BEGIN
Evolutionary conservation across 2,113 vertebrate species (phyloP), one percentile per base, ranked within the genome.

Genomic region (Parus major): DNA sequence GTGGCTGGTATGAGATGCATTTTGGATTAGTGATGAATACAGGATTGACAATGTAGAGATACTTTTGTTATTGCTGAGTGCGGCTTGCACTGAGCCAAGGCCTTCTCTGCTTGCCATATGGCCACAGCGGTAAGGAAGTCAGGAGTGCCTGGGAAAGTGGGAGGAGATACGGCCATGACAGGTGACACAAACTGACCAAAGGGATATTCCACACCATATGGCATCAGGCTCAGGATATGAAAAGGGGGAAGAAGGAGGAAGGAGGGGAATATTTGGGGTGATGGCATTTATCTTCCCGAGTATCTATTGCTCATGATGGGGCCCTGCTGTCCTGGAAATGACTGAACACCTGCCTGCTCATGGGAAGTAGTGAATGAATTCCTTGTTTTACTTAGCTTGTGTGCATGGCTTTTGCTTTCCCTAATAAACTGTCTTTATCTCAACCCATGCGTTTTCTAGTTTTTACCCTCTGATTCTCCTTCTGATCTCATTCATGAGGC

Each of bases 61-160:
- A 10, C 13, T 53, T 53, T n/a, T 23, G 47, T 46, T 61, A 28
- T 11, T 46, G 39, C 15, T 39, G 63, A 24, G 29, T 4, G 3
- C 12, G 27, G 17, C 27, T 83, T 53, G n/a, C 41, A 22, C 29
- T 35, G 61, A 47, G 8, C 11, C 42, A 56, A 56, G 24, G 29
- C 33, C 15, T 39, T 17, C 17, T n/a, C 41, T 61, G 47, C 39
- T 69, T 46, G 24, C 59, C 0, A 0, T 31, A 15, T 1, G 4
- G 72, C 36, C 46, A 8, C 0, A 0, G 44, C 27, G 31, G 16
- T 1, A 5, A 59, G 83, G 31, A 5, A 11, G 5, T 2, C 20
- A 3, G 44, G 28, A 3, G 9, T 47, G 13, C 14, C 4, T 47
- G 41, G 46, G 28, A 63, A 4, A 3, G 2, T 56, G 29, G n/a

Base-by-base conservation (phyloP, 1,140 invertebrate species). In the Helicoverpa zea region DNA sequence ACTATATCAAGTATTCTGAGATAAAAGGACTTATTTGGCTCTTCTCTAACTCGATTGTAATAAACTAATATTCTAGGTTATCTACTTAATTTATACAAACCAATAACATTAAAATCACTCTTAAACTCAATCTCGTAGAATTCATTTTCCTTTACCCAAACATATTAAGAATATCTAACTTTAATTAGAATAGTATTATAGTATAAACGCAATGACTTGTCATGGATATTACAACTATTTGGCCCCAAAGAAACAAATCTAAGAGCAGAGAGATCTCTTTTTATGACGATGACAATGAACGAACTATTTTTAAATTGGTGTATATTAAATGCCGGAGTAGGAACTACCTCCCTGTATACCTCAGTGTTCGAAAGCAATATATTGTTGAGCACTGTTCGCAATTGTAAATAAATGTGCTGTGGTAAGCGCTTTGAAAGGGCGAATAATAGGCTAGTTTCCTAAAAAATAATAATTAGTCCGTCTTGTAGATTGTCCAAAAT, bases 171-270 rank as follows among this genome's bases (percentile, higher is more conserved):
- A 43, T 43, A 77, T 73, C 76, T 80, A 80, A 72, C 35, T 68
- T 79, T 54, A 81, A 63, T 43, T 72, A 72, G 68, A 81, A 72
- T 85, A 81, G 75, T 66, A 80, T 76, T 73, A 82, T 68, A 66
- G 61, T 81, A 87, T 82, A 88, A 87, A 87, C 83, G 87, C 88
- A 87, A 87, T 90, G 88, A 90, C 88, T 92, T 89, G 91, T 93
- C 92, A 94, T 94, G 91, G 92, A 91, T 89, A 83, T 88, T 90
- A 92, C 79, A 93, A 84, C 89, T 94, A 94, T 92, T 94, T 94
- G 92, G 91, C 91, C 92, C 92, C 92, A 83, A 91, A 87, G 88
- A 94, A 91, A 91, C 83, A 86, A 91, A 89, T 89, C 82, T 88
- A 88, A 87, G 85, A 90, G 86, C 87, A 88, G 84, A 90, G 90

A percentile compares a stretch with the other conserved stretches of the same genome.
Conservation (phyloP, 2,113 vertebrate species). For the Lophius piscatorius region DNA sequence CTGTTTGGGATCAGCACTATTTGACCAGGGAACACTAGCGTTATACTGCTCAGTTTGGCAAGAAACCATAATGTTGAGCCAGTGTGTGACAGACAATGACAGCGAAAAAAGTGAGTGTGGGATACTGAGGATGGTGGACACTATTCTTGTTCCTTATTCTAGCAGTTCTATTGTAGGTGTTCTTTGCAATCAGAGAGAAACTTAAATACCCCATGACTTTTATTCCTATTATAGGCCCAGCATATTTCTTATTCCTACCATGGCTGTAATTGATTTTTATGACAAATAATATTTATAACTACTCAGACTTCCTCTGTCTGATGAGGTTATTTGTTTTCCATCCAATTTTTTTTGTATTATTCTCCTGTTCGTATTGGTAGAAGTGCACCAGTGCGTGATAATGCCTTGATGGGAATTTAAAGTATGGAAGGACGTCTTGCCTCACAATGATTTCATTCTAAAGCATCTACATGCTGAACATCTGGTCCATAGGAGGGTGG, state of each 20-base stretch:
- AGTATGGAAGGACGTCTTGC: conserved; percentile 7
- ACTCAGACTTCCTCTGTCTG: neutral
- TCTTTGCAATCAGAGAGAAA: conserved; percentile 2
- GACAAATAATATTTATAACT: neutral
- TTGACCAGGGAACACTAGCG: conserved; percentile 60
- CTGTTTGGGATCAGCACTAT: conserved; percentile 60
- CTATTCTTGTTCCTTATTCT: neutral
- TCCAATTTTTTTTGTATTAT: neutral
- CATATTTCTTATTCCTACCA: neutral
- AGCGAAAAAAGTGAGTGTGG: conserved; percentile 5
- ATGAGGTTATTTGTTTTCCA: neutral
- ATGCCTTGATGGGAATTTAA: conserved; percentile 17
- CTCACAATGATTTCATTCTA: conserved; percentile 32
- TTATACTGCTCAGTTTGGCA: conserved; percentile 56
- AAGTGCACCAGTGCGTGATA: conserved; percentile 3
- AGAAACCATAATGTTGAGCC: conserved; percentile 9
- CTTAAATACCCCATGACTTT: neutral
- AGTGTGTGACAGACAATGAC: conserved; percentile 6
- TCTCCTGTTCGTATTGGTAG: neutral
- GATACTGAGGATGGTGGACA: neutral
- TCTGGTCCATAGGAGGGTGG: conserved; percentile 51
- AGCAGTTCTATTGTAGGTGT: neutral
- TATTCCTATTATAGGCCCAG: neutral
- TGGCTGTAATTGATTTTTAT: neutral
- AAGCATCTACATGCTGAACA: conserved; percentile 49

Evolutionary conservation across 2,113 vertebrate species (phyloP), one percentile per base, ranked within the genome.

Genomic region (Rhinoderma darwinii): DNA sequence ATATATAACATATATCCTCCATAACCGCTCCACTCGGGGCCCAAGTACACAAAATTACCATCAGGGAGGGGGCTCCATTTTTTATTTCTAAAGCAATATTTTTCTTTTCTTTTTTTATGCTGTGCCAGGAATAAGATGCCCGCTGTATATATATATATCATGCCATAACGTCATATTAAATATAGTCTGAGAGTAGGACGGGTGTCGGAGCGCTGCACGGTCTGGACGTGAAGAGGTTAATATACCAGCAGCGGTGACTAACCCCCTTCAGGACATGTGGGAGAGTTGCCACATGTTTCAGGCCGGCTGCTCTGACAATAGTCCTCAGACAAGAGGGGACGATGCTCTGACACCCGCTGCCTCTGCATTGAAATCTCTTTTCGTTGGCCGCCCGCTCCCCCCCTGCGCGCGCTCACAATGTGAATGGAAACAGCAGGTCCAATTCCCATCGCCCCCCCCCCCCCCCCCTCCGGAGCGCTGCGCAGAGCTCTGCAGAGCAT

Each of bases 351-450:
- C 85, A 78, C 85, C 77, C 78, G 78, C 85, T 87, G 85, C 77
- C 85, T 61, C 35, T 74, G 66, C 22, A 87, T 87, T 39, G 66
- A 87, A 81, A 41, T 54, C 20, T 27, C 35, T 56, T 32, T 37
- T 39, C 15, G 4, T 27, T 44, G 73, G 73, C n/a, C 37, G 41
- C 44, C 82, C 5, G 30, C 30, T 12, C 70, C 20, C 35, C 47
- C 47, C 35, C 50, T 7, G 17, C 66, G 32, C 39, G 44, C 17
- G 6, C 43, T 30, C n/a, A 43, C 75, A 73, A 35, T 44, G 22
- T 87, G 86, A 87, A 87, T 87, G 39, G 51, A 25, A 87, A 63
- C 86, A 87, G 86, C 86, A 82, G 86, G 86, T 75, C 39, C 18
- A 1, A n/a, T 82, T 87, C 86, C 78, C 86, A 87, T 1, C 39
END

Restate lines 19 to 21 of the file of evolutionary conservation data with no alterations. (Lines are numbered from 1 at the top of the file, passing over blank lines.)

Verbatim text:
- A 87, A 87, T 90, G 88, A 90, C 88, T 92, T 89, G 91, T 93
- C 92, A 94, T 94, G 91, G 92, A 91, T 89, A 83, T 88, T 90
- A 92, C 79, A 93, A 84, C 89, T 94, A 94, T 92, T 94, T 94